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. Last Updated: 07/27/2016

EDITORIAL: What Will Kremlin Do With Win?

There is no particular reason to believe that Unity is "centrist," unless "centrist" is another word for "unknown." And there is no particular reason to believe that the Union of Right Forces will advocate or achieve real "reform."

But what seems clear is that the Kremlin has been dealt a winning hand - or the Kremlin has dealt itself a winning hand, depending onone's point of view. Prime Minister Vladimir Putin will be dealing with friends in the Duma. The stock market is buoyant, and the international news wires are upbeat about the defeat of "the Communists" by "centrists" and "reformers."

So what we have here is an opportunity - even if it is based more on perceptions than on reality. Elections, even flawed ones, can provide a momentum and a legitimacy that should be capitalized upon. Putin, Unity and the rightists could serve Russia best by:

-Moving toward a cease-fire in Grozny. It is a myth pushed by the bloodthirstily hysterical that this would somehow "play into the hands of 'terrorists.'" Russia controls much of Chechnya; but Moscow has a well-known history here, and the onus is now on Russia to demonstrate that it can administer at least the peaceful north in a civilized way. So far that has yet to be proved.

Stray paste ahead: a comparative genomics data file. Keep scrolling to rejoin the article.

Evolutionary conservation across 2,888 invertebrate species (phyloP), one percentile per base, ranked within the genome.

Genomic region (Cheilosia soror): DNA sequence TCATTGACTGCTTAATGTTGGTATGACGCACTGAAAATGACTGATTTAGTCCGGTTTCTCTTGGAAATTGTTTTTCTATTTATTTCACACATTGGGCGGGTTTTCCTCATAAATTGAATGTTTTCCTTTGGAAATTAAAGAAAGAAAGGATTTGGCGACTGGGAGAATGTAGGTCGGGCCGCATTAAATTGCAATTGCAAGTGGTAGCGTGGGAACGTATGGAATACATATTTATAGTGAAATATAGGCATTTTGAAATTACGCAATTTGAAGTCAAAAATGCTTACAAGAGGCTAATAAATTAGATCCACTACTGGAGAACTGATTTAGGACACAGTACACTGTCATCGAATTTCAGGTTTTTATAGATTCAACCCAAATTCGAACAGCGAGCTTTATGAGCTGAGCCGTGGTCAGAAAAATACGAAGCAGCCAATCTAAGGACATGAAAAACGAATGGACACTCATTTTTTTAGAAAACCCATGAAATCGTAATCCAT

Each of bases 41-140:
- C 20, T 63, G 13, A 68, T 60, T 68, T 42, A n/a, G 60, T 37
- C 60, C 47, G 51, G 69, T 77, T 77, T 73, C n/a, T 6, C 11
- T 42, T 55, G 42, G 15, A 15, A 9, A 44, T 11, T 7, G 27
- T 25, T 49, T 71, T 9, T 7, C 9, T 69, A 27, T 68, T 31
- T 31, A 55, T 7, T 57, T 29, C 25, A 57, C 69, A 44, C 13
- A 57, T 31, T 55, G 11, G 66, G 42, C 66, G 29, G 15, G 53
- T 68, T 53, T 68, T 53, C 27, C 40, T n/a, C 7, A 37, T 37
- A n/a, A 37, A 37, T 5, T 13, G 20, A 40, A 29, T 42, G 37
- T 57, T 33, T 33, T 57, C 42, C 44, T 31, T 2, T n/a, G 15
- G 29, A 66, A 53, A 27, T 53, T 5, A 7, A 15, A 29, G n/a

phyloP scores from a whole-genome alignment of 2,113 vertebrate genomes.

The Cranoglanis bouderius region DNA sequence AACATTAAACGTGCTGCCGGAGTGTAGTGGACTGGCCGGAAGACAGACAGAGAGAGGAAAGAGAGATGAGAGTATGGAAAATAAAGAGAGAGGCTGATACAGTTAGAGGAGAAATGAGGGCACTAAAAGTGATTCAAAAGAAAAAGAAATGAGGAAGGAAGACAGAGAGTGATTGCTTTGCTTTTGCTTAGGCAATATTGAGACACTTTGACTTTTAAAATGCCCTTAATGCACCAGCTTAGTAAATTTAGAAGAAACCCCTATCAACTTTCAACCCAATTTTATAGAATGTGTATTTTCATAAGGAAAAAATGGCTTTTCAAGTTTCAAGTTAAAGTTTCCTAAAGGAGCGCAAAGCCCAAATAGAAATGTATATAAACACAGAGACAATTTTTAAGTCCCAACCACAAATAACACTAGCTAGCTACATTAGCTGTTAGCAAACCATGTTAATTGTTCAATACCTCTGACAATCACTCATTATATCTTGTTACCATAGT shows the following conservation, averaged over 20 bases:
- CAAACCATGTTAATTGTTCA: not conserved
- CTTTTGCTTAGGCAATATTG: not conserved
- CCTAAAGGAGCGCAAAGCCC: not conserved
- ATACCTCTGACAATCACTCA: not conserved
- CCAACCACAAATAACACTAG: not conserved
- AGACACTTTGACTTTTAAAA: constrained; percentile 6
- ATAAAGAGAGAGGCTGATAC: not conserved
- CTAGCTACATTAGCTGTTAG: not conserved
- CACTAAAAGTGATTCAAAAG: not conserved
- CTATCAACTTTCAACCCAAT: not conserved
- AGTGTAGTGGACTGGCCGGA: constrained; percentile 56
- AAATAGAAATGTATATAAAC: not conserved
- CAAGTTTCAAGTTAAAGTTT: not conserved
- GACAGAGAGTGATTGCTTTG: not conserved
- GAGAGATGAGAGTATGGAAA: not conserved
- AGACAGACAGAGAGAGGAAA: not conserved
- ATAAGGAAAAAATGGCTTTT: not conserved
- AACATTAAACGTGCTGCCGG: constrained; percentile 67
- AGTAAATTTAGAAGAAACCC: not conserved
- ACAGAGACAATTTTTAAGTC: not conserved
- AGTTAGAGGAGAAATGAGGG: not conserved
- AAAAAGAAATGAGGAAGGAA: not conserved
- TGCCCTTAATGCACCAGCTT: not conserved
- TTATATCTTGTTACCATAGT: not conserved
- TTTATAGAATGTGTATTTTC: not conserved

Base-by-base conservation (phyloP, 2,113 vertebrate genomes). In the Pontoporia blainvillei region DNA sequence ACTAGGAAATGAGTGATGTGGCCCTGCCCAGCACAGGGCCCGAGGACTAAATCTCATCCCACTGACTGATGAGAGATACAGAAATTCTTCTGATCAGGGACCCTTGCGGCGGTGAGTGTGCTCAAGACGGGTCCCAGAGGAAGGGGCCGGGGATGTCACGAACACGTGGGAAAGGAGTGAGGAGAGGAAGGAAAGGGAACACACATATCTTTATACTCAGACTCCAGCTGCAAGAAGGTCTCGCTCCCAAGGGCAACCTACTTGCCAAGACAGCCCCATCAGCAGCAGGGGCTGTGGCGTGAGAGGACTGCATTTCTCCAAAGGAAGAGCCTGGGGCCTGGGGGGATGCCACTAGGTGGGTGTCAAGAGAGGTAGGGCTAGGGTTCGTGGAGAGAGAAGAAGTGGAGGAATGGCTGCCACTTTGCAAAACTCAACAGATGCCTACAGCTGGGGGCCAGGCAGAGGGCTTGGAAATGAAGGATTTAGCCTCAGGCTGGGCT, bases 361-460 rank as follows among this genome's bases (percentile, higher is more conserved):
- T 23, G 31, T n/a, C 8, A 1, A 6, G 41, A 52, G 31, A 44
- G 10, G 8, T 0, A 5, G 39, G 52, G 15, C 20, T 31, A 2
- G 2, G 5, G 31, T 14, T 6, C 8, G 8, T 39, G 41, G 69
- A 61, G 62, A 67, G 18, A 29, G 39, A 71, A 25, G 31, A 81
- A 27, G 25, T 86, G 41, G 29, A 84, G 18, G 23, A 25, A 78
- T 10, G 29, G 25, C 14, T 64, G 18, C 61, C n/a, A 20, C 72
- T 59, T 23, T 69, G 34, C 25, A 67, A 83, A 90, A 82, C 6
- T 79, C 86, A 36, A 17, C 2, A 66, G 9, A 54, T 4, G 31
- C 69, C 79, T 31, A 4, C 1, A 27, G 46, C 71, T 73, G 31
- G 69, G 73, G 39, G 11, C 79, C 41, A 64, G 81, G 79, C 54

-Pushing through at least the most obvious of economic reforms, such as cutting and simplifying taxes. In past, these reforms were purportedly held up by the Communists; it will be interesting to see what the Kremlin will achieve now, with a free hand.

-Tending relations with the West. These are at a low point - largely because of Western carelessness and error. But if the West is applauding "centrists" and "reformers," there is an opportunity here for some coolly handled fence-mending. We don't all have to be "friends," but at bare minimum we do all have a responsibility to seek cordial relations between the world's two great nuclear-armed camps. Why not pass START II now?

We at The Moscow Times have repeatedly noted that we share the view of some European observers that this vote was neither free nor fair; that point having been made, we would move on to ask: What next?

One lesson that could be drawn from the war-time climb of Unity and the rightists is that the secret to the hearts of the people is to sell them a national security state on ORT.

Another lesson could be that the people are yearning for public order, for real economic reform and for new faces.

Which lesson will the Kremlin draw? Which will it act upon?